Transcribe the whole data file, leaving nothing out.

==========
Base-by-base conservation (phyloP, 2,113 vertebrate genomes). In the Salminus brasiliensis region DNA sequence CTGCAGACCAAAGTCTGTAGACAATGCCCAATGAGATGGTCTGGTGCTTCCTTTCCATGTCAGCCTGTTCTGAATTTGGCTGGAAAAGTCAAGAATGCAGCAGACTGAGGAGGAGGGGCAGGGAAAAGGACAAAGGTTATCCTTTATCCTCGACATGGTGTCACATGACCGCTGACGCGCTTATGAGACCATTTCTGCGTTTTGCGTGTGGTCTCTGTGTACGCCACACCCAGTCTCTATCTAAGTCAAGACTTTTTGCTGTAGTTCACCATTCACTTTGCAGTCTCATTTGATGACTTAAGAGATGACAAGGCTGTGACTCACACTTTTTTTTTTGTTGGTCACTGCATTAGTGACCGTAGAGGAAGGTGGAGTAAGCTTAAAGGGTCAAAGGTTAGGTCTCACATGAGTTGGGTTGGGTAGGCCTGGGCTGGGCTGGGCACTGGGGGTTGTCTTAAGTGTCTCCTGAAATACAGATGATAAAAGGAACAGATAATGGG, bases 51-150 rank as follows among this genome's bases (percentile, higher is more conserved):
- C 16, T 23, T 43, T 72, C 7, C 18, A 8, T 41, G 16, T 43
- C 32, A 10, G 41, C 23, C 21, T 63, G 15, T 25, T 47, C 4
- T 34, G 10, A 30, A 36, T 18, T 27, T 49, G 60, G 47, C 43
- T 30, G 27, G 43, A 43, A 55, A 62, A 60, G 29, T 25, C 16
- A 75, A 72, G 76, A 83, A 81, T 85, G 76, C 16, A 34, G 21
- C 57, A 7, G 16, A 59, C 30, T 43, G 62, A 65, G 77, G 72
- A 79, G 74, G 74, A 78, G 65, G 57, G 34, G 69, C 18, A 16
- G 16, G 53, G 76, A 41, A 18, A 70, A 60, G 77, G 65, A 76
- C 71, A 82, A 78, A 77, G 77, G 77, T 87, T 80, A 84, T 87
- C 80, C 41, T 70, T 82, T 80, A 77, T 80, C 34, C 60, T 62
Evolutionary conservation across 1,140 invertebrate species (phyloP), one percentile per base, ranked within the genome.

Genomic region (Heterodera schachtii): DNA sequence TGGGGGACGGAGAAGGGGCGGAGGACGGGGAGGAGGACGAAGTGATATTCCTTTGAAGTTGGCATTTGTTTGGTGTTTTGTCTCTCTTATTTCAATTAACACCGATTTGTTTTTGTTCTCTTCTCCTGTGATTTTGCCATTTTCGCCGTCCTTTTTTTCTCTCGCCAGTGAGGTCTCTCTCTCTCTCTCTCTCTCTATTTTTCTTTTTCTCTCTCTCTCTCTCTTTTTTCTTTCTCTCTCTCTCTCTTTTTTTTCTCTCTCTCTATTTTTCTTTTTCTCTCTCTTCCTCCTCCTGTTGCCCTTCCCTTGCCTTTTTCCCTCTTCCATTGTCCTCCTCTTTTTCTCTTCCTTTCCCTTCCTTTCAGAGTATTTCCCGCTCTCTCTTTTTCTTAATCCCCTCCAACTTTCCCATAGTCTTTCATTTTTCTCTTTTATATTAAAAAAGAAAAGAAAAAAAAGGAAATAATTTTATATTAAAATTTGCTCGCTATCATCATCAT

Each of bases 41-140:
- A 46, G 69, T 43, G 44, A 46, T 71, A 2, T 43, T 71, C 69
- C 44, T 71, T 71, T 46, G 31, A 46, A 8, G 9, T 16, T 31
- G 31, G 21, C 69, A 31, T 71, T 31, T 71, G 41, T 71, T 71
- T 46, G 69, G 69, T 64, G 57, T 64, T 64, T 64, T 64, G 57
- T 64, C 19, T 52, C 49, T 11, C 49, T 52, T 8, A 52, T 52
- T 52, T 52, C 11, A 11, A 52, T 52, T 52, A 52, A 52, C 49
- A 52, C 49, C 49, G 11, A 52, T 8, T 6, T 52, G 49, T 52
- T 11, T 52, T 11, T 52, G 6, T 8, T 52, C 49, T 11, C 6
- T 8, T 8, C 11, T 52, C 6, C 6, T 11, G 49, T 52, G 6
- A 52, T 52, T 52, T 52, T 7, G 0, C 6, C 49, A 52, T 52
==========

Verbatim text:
Base-by-base conservation (phyloP, 2,113 vertebrate genomes). In the Salminus brasiliensis region DNA sequence CTGCAGACCAAAGTCTGTAGACAATGCCCAATGAGATGGTCTGGTGCTTCCTTTCCATGTCAGCCTGTTCTGAATTTGGCTGGAAAAGTCAAGAATGCAGCAGACTGAGGAGGAGGGGCAGGGAAAAGGACAAAGGTTATCCTTTATCCTCGACATGGTGTCACATGACCGCTGACGCGCTTATGAGACCATTTCTGCGTTTTGCGTGTGGTCTCTGTGTACGCCACACCCAGTCTCTATCTAAGTCAAGACTTTTTGCTGTAGTTCACCATTCACTTTGCAGTCTCATTTGATGACTTAAGAGATGACAAGGCTGTGACTCACACTTTTTTTTTTGTTGGTCACTGCATTAGTGACCGTAGAGGAAGGTGGAGTAAGCTTAAAGGGTCAAAGGTTAGGTCTCACATGAGTTGGGTTGGGTAGGCCTGGGCTGGGCTGGGCACTGGGGGTTGTCTTAAGTGTCTCCTGAAATACAGATGATAAAAGGAACAGATAATGGG, bases 51-150 rank as follows among this genome's bases (percentile, higher is more conserved):
- C 16, T 23, T 43, T 72, C 7, C 18, A 8, T 41, G 16, T 43
- C 32, A 10, G 41, C 23, C 21, T 63, G 15, T 25, T 47, C 4
- T 34, G 10, A 30, A 36, T 18, T 27, T 49, G 60, G 47, C 43
- T 30, G 27, G 43, A 43, A 55, A 62, A 60, G 29, T 25, C 16
- A 75, A 72, G 76, A 83, A 81, T 85, G 76, C 16, A 34, G 21
- C 57, A 7, G 16, A 59, C 30, T 43, G 62, A 65, G 77, G 72
- A 79, G 74, G 74, A 78, G 65, G 57, G 34, G 69, C 18, A 16
- G 16, G 53, G 76, A 41, A 18, A 70, A 60, G 77, G 65, A 76
- C 71, A 82, A 78, A 77, G 77, G 77, T 87, T 80, A 84, T 87
- C 80, C 41, T 70, T 82, T 80, A 77, T 80, C 34, C 60, T 62
Evolutionary conservation across 1,140 invertebrate species (phyloP), one percentile per base, ranked within the genome.

Genomic region (Heterodera schachtii): DNA sequence TGGGGGACGGAGAAGGGGCGGAGGACGGGGAGGAGGACGAAGTGATATTCCTTTGAAGTTGGCATTTGTTTGGTGTTTTGTCTCTCTTATTTCAATTAACACCGATTTGTTTTTGTTCTCTTCTCCTGTGATTTTGCCATTTTCGCCGTCCTTTTTTTCTCTCGCCAGTGAGGTCTCTCTCTCTCTCTCTCTCTCTATTTTTCTTTTTCTCTCTCTCTCTCTCTTTTTTCTTTCTCTCTCTCTCTCTTTTTTTTCTCTCTCTCTATTTTTCTTTTTCTCTCTCTTCCTCCTCCTGTTGCCCTTCCCTTGCCTTTTTCCCTCTTCCATTGTCCTCCTCTTTTTCTCTTCCTTTCCCTTCCTTTCAGAGTATTTCCCGCTCTCTCTTTTTCTTAATCCCCTCCAACTTTCCCATAGTCTTTCATTTTTCTCTTTTATATTAAAAAAGAAAAGAAAAAAAAGGAAATAATTTTATATTAAAATTTGCTCGCTATCATCATCAT

Each of bases 41-140:
- A 46, G 69, T 43, G 44, A 46, T 71, A 2, T 43, T 71, C 69
- C 44, T 71, T 71, T 46, G 31, A 46, A 8, G 9, T 16, T 31
- G 31, G 21, C 69, A 31, T 71, T 31, T 71, G 41, T 71, T 71
- T 46, G 69, G 69, T 64, G 57, T 64, T 64, T 64, T 64, G 57
- T 64, C 19, T 52, C 49, T 11, C 49, T 52, T 8, A 52, T 52
- T 52, T 52, C 11, A 11, A 52, T 52, T 52, A 52, A 52, C 49
- A 52, C 49, C 49, G 11, A 52, T 8, T 6, T 52, G 49, T 52
- T 11, T 52, T 11, T 52, G 6, T 8, T 52, C 49, T 11, C 6
- T 8, T 8, C 11, T 52, C 6, C 6, T 11, G 49, T 52, G 6
- A 52, T 52, T 52, T 52, T 7, G 0, C 6, C 49, A 52, T 52